National Commodity and Derivatives Exchange (NCDEX) will relaunch the Robusta Cherry AB coffee futures contract for trading from Friday.
Initially, monthly contracts expiring in February, March and April would be made available for trading. The contract will be a compulsory delivery contract and deliverable at Kushalnagar in Karnataka.
Arun Raste, managing director and chief executive officer of NCDEX, said the production of coffee is dominated by small growers in south Indian states, which are vulnerable to price volatility in the domestic market due to its global linkage. The contract being launched would enable these growers to hedge their price risks, individually and collectively. Moreover, as the commodity has a strong global footprint, this would be a significant step in achieving self-sufficiency as far as providing coffee value chain participants with an indigenous source of benchmark pricing is concerned.
Also, with this contract, NCDEX hopes to bring down the complexity of trade and make it easier, Raste said, adding this launch has a special significance from the NCDEX point of view as it marks the exchange venturing into the south for the first time, as Indian coffee is almost entirely produced in Karnataka, Kerala and Tamil Nadu.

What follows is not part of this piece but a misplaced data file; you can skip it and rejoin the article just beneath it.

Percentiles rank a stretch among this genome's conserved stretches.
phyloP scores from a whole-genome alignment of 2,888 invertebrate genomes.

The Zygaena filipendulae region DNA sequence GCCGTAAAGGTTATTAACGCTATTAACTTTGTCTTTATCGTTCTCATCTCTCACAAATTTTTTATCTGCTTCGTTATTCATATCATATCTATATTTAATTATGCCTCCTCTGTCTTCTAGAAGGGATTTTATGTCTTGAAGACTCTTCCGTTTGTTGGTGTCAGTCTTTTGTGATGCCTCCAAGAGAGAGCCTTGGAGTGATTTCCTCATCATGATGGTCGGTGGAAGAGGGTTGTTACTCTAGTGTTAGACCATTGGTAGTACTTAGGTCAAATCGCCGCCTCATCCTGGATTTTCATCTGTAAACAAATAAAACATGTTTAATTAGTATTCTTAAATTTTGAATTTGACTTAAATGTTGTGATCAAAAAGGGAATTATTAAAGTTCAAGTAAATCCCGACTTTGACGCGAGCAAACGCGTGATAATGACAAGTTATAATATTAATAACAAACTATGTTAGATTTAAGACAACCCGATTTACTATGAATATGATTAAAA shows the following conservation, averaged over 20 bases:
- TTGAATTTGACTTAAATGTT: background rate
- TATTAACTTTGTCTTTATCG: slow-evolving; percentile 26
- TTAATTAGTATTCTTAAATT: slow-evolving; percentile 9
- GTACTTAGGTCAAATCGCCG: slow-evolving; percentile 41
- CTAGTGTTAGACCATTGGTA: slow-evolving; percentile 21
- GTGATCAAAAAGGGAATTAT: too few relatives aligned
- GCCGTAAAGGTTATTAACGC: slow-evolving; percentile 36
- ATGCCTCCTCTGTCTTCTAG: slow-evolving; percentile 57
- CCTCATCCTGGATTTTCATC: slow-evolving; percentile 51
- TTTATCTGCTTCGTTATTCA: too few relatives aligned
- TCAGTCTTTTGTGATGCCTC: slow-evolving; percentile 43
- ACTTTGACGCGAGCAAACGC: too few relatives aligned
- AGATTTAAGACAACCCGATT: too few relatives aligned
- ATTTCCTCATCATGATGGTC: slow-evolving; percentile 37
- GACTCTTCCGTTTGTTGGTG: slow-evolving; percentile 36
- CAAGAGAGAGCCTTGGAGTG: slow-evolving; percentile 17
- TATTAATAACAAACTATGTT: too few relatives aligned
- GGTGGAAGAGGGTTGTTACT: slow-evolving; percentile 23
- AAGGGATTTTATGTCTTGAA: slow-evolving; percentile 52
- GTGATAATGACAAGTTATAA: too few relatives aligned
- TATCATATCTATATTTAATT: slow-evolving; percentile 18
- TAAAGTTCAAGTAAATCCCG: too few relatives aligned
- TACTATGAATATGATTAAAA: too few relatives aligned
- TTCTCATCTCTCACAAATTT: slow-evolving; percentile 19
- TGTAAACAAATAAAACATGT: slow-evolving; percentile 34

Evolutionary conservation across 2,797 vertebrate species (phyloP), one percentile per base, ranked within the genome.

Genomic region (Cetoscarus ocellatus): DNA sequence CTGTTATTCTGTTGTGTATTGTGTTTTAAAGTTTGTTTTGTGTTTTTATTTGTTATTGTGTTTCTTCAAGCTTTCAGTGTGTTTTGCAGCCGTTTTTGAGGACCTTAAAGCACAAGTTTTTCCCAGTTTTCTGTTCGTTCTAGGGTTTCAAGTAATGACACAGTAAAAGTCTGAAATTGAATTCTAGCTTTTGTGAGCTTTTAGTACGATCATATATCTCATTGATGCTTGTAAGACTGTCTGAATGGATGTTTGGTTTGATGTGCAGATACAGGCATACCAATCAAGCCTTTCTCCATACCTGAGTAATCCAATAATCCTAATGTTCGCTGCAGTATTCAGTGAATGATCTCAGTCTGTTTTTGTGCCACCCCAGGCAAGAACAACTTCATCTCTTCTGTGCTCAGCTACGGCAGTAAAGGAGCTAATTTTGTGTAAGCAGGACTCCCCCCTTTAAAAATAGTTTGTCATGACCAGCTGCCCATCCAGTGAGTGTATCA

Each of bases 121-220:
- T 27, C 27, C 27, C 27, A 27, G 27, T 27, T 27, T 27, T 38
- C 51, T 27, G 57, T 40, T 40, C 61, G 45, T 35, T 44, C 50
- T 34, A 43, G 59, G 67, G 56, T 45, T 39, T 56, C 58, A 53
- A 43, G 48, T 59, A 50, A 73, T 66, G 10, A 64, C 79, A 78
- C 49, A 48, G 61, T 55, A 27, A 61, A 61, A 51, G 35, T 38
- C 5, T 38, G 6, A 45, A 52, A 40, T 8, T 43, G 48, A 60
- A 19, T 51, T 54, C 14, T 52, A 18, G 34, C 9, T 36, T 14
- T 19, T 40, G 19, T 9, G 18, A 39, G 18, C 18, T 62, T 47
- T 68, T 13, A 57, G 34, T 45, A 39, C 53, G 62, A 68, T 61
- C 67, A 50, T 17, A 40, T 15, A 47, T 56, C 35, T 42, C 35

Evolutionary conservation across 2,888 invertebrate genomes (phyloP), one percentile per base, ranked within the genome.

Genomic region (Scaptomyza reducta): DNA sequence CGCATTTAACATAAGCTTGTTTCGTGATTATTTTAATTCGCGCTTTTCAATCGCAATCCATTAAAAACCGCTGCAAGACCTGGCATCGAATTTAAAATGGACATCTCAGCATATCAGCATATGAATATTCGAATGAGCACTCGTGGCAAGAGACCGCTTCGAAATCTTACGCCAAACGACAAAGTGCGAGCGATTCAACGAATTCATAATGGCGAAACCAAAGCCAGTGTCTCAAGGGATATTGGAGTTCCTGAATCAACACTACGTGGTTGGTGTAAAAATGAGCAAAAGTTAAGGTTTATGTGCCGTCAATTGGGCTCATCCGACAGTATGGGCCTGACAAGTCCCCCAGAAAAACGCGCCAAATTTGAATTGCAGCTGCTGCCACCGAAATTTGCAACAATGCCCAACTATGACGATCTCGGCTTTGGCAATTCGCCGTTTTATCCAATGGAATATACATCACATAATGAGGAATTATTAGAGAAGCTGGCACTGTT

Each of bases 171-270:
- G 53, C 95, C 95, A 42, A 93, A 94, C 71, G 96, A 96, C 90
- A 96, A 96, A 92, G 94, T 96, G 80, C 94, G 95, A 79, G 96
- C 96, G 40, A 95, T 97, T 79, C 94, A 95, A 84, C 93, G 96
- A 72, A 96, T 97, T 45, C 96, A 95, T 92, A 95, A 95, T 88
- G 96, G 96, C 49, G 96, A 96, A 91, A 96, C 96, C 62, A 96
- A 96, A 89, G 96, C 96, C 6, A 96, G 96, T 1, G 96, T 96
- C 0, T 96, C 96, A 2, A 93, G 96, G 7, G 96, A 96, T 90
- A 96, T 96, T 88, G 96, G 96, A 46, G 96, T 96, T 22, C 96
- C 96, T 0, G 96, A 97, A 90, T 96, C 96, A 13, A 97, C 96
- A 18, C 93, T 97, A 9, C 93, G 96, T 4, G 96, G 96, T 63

The contract will have a daily price limit of 6% (4% + 2%), which means once the price reaches a 4% cap on either side the trading will be halted for a cooling period of 15 minutes, after which another 2% movement can be allowed on the same side until the end of the session. The lot size of the contract has been fixed at 1 metric tonne (MT) in line with physical trade in the commodity.
Kapil Dev, chief business officer at NCDEX, said globally, coffee has been one of the top traded soft-commodity contracts. But in the absence of any hedging tool domestically, the Indian growers had few options available to take benefit of such activities. Even for price discovery, they had to rely completely on international exchanges. As India exports over 60% of the produce, the indigenous coffee futures contract will prove to be a boon for exporters in exercising price risk management domestically.
At around 350,000 tonnes per annum, India accounts for 3.5-4% of the global coffee output pegged at around 10 million tonnes. Karnataka accounts for nearly 71% of the country’s total production followed by Kerala at 21% and Tamil Nadu at 5%. Nearly 65% of the output is exported and the rest is consumed in the country. The demand for coffee has been growing in the domestic market as well and so is the expansion of plantations in non-traditional areas of Andhra Pradesh, Odisha and North-Eastern states.